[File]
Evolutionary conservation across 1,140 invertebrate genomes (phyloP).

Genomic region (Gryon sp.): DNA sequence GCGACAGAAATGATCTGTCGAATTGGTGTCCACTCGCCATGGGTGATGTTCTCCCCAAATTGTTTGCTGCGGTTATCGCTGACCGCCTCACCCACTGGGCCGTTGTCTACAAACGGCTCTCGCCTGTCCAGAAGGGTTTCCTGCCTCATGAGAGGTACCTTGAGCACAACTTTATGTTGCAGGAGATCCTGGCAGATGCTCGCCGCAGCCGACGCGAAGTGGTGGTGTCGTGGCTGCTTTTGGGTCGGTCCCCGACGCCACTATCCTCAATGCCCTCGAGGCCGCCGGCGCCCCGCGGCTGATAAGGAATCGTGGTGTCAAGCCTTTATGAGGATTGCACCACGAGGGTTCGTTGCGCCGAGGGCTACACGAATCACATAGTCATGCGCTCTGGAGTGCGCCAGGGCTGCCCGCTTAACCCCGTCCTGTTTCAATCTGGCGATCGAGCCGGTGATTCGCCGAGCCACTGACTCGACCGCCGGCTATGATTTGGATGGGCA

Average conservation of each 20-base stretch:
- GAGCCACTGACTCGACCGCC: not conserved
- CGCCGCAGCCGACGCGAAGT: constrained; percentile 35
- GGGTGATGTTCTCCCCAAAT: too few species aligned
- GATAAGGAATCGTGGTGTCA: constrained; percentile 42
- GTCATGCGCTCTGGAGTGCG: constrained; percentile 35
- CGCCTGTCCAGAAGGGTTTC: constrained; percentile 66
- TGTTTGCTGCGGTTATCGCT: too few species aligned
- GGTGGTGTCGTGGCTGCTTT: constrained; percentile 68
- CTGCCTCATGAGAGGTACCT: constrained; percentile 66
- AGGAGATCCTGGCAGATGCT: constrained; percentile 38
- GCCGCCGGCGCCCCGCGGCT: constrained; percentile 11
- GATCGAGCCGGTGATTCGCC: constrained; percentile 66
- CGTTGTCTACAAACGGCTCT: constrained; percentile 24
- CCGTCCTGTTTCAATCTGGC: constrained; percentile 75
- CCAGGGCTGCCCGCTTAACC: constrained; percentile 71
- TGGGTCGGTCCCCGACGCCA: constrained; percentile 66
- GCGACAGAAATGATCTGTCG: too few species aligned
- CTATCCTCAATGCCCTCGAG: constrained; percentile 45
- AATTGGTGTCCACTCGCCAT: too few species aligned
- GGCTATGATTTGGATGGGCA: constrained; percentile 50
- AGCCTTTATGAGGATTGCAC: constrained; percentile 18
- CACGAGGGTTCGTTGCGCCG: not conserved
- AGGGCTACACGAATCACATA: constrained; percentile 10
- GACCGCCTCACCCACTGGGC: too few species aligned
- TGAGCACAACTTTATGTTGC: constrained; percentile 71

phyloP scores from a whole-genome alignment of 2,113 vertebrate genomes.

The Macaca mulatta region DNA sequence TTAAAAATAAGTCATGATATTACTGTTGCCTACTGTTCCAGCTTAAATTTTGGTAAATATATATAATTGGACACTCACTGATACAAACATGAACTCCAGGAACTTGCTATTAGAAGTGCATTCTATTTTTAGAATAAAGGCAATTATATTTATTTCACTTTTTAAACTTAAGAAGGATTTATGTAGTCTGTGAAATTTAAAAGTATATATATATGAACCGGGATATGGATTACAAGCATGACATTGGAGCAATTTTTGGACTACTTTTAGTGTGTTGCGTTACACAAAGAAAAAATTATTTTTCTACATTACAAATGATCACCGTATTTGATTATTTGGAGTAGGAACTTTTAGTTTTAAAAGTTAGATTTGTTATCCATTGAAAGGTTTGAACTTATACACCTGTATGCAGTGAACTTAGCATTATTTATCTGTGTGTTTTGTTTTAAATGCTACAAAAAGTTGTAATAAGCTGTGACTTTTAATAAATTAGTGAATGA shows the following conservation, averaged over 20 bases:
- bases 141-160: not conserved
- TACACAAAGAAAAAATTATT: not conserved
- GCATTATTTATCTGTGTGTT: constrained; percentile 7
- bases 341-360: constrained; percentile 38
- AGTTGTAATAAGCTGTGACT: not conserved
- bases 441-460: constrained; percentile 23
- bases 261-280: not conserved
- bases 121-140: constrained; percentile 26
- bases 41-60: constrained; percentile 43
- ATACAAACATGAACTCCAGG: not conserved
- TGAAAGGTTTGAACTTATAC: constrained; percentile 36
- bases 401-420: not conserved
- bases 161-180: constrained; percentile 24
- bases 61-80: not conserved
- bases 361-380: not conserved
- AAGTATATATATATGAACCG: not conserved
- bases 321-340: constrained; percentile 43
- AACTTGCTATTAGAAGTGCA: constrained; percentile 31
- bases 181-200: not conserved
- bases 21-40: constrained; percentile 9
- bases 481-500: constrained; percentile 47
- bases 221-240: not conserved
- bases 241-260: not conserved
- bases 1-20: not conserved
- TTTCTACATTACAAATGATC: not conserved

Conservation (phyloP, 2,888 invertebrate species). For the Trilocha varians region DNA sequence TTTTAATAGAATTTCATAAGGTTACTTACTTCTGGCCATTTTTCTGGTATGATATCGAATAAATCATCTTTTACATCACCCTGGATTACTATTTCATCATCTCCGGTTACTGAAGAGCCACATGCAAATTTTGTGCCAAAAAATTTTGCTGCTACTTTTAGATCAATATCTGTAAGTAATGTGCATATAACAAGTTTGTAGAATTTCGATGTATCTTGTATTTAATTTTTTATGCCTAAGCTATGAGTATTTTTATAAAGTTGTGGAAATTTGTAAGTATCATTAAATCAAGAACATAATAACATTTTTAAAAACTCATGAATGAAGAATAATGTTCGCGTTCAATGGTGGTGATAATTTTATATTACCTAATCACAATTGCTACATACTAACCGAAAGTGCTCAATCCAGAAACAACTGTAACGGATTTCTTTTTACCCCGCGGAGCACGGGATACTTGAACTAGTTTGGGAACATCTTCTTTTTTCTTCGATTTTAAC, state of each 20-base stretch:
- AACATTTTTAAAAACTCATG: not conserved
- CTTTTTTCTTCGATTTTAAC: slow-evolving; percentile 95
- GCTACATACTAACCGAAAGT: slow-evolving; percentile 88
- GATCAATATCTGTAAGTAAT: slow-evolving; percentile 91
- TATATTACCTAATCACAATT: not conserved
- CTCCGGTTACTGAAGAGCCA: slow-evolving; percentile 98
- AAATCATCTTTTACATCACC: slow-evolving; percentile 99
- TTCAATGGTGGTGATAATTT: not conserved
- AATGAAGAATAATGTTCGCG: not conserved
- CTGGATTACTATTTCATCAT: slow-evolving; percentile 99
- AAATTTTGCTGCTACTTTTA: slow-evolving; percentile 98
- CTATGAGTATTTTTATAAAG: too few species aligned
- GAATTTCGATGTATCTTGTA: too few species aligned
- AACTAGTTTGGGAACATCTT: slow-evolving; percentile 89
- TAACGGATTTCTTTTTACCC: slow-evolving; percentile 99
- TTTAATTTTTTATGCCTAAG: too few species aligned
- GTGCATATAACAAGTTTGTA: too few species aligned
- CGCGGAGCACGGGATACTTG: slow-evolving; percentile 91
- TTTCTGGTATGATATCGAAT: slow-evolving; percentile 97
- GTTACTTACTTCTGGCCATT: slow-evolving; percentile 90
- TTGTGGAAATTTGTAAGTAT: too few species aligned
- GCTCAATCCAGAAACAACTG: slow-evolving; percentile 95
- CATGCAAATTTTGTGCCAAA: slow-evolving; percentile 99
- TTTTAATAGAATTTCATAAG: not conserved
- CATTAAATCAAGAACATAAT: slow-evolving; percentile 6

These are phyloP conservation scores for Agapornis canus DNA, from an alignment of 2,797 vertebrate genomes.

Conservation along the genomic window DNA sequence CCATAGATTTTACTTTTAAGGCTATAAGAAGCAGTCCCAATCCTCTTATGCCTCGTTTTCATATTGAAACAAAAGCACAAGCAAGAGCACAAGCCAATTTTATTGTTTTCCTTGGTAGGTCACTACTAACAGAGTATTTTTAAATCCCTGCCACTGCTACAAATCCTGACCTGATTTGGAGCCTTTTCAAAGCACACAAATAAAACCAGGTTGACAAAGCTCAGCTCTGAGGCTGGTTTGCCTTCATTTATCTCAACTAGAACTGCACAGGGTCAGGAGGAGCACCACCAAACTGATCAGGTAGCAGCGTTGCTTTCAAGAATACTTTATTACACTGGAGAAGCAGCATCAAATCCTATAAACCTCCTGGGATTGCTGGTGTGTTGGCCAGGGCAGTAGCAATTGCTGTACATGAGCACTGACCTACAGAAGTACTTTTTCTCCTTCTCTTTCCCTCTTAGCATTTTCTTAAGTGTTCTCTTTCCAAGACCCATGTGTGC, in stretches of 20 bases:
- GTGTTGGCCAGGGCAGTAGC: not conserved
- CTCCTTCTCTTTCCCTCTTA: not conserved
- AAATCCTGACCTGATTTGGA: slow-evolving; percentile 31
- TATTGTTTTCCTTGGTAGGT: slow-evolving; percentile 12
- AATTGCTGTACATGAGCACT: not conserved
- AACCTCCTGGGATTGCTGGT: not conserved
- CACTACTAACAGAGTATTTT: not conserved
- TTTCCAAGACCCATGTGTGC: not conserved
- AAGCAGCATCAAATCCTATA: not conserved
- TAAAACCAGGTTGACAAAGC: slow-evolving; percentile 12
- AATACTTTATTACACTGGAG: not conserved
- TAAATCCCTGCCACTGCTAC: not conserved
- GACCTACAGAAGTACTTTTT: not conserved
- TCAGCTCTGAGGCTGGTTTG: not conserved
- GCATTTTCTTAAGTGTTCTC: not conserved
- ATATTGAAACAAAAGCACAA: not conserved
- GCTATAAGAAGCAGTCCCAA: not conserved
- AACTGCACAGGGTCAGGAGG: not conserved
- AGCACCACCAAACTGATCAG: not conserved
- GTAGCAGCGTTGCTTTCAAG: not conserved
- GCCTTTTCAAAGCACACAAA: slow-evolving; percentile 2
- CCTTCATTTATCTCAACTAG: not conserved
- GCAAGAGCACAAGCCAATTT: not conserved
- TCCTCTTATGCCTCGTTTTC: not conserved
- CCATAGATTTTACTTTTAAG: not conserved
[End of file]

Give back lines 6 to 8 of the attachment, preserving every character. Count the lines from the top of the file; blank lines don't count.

- GGGTGATGTTCTCCCCAAAT: too few species aligned
- GATAAGGAATCGTGGTGTCA: constrained; percentile 42
- GTCATGCGCTCTGGAGTGCG: constrained; percentile 35